Hackney’s five-year housing strategy aims to deliver more affordable houses

Mayor of Hackney Philip Glanville. Pic: Hackney Council

A five-year housing strategy to deliver more affordable housing for low and medium income groups has been approved by the Hackney cabinet.

The Hackney Housing Strategy 2017-22 was approved in the cabinet meeting on Monday after it was put forward by Hackney Mayor Philip Glanville.

The five-year plan will be sent to the full council on January 24 for approval.

The report noted that Hackney is experiencing an “unprecedented housing crisis”. The council is facing challenges due to national government policy, market pressure and changing demands for housing.

Glanville stressed that the council is working hard to address the market failure through its programmes by developing the new housing strategy, without any funding from the central government.

He said: “We won’t stand by passively while a housing crisis limits the opportunities for so many families in Hackney. The steps set out in this Strategy show how we will be a proactive, campaigning council, standing up for our residents to challenge a broken housing system.”

The plan focused on five key themes and recommended 39 action steps to address the housing issues in the borough.

The themes included: building genuinely affordable houses, utilising existing homes, addressing standards and affordability in the private rented sector, tackling housing-related health and supporting needs, and promoting employment.

The strategy also highlighted the importance of delivering affordable housing which would cost less than a third of the gross income of low to medium income households.

It is estimated in the plan that 1,750 affordable houses will be built each year between now and 2033, which equates to 28,000 homes within 16 years, to meet the demand.

Citing the projection by the Great London Authority (GLA), the report noted that the Hackney population was expected to reach over 318,000 by 2031.

The report states that the council will introduce the Mayor’s Housing Challenge funding for housing associations to build new affordable homes.

The council will also set up a wholly-owned housing company to help to provide new “living rent” homes, in which the rent levels are set at one-third of average local incomes.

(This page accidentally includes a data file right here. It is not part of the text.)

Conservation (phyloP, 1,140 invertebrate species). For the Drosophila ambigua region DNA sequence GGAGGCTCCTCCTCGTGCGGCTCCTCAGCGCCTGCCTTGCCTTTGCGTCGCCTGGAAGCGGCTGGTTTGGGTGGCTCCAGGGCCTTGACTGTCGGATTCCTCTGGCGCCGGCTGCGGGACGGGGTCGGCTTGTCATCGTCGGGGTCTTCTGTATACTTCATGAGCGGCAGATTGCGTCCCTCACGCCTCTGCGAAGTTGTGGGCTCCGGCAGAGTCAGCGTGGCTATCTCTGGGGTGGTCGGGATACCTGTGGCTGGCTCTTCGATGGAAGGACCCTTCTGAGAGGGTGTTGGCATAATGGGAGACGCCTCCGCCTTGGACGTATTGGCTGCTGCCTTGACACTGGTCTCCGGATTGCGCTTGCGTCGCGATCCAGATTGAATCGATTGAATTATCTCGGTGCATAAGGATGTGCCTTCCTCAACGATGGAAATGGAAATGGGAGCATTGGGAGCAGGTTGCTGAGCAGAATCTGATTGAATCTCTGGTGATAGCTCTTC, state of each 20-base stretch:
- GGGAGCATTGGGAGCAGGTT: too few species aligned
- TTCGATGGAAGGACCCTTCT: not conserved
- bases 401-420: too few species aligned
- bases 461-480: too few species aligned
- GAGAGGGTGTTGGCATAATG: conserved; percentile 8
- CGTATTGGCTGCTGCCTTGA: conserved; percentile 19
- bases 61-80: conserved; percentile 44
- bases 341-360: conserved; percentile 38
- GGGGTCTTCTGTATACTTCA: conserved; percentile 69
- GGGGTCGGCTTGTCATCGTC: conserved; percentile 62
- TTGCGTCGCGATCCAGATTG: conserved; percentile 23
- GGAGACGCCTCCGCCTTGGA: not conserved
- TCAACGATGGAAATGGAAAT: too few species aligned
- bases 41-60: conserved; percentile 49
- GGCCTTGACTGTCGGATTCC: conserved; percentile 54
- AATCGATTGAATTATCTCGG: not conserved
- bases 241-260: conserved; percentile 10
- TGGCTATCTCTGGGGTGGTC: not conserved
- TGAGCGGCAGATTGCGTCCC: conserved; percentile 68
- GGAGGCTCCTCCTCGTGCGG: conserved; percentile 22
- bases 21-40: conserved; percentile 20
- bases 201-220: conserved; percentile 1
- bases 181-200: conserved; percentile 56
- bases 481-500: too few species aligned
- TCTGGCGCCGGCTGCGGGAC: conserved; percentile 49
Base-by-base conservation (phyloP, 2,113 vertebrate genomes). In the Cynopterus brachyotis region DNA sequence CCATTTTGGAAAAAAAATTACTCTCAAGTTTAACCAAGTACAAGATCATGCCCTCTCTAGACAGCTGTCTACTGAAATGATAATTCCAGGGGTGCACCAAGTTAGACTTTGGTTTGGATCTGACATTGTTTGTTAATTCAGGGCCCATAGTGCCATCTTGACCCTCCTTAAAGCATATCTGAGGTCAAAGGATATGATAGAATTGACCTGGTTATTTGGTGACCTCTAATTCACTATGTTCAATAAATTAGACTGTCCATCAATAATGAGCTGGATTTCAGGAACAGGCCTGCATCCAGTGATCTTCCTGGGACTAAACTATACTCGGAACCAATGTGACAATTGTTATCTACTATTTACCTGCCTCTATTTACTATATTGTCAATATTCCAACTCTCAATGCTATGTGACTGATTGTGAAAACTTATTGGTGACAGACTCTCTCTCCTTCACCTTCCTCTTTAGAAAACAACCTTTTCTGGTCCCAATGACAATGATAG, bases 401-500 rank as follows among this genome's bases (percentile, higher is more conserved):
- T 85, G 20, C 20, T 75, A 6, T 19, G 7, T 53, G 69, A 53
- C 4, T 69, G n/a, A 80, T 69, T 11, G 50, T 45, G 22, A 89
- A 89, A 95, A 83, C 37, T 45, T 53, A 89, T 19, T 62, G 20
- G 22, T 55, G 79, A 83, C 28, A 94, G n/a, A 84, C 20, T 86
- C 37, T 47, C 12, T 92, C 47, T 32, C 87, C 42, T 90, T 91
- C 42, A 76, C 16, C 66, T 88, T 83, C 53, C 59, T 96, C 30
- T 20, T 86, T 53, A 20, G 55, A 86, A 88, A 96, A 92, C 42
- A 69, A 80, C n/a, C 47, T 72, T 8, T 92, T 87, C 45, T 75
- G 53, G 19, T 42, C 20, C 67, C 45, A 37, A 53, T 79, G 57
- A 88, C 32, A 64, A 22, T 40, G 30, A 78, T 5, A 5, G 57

It will “seek to achieve agreement with the central government on securing the financial freedoms and other flexibilities” that would help it funds additional new homes.

According to the Land Registry, Hackney’s housing affordability is worsening. The average price of a home has increased by over 76 per cent in the last five years. The average price of a flat is around £587,000, making Hackney the most expensive borough in England.

The council plans to fully utilise new and existing homes by developing an agreement with housing associations “to minimise the impact of Right to Buy sales and maximise the like-for-like replacement” of homes sold within the borough.

It will consider ways of giving Hackney residents priority for buying newly built homes. The council will, as stated in the housing strategy plan, “use all empty council homes awaiting demolition on estates undergoing regeneration for temporary accommodation”, unless they are unsuitable.

The council will also “expand the enforcement action against poor conditions in the private rented sector” to improve its management and physical standards. It is to address the standards and affordability in private rented sector.

The report called on the council to lobby central government to ensure letting agent fees charged to tenants are banned in full as soon as possible. This is to empower the council to help private tenants and tackle “rogue” landlords.

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